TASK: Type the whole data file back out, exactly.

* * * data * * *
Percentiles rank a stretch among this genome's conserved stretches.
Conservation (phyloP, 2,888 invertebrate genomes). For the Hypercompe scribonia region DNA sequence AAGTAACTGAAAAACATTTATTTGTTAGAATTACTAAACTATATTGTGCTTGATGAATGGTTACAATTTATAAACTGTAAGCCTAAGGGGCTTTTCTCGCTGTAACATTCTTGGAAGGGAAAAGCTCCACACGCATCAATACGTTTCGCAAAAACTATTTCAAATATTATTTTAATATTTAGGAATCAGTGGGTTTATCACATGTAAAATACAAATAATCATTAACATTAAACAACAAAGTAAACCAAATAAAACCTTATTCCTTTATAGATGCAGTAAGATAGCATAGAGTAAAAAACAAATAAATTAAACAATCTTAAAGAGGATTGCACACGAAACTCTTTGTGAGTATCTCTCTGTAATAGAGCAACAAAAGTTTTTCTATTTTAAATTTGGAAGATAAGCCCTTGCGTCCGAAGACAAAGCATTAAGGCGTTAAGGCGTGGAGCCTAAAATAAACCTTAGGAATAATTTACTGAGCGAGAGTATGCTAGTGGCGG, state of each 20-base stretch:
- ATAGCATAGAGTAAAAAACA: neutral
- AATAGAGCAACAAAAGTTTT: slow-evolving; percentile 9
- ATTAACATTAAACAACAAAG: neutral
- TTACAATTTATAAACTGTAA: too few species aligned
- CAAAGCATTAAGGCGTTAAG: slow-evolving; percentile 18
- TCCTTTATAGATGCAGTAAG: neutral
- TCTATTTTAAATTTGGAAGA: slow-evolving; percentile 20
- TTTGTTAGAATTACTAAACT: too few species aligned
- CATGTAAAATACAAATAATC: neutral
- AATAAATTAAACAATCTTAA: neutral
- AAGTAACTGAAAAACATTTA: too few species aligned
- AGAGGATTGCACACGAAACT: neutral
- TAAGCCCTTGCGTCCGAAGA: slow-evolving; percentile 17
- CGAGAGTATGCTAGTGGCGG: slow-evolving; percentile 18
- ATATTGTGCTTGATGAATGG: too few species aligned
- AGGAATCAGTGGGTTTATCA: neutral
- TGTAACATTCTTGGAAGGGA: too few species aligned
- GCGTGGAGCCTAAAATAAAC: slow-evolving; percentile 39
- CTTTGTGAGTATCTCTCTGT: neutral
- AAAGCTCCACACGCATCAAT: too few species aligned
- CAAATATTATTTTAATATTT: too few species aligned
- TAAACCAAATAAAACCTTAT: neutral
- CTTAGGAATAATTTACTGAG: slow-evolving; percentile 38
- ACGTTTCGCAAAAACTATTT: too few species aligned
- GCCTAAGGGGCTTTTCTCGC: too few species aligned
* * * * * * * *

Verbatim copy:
Percentiles rank a stretch among this genome's conserved stretches.
Conservation (phyloP, 2,888 invertebrate genomes). For the Hypercompe scribonia region DNA sequence AAGTAACTGAAAAACATTTATTTGTTAGAATTACTAAACTATATTGTGCTTGATGAATGGTTACAATTTATAAACTGTAAGCCTAAGGGGCTTTTCTCGCTGTAACATTCTTGGAAGGGAAAAGCTCCACACGCATCAATACGTTTCGCAAAAACTATTTCAAATATTATTTTAATATTTAGGAATCAGTGGGTTTATCACATGTAAAATACAAATAATCATTAACATTAAACAACAAAGTAAACCAAATAAAACCTTATTCCTTTATAGATGCAGTAAGATAGCATAGAGTAAAAAACAAATAAATTAAACAATCTTAAAGAGGATTGCACACGAAACTCTTTGTGAGTATCTCTCTGTAATAGAGCAACAAAAGTTTTTCTATTTTAAATTTGGAAGATAAGCCCTTGCGTCCGAAGACAAAGCATTAAGGCGTTAAGGCGTGGAGCCTAAAATAAACCTTAGGAATAATTTACTGAGCGAGAGTATGCTAGTGGCGG, state of each 20-base stretch:
- ATAGCATAGAGTAAAAAACA: neutral
- AATAGAGCAACAAAAGTTTT: slow-evolving; percentile 9
- ATTAACATTAAACAACAAAG: neutral
- TTACAATTTATAAACTGTAA: too few species aligned
- CAAAGCATTAAGGCGTTAAG: slow-evolving; percentile 18
- TCCTTTATAGATGCAGTAAG: neutral
- TCTATTTTAAATTTGGAAGA: slow-evolving; percentile 20
- TTTGTTAGAATTACTAAACT: too few species aligned
- CATGTAAAATACAAATAATC: neutral
- AATAAATTAAACAATCTTAA: neutral
- AAGTAACTGAAAAACATTTA: too few species aligned
- AGAGGATTGCACACGAAACT: neutral
- TAAGCCCTTGCGTCCGAAGA: slow-evolving; percentile 17
- CGAGAGTATGCTAGTGGCGG: slow-evolving; percentile 18
- ATATTGTGCTTGATGAATGG: too few species aligned
- AGGAATCAGTGGGTTTATCA: neutral
- TGTAACATTCTTGGAAGGGA: too few species aligned
- GCGTGGAGCCTAAAATAAAC: slow-evolving; percentile 39
- CTTTGTGAGTATCTCTCTGT: neutral
- AAAGCTCCACACGCATCAAT: too few species aligned
- CAAATATTATTTTAATATTT: too few species aligned
- TAAACCAAATAAAACCTTAT: neutral
- CTTAGGAATAATTTACTGAG: slow-evolving; percentile 38
- ACGTTTCGCAAAAACTATTT: too few species aligned
- GCCTAAGGGGCTTTTCTCGC: too few species aligned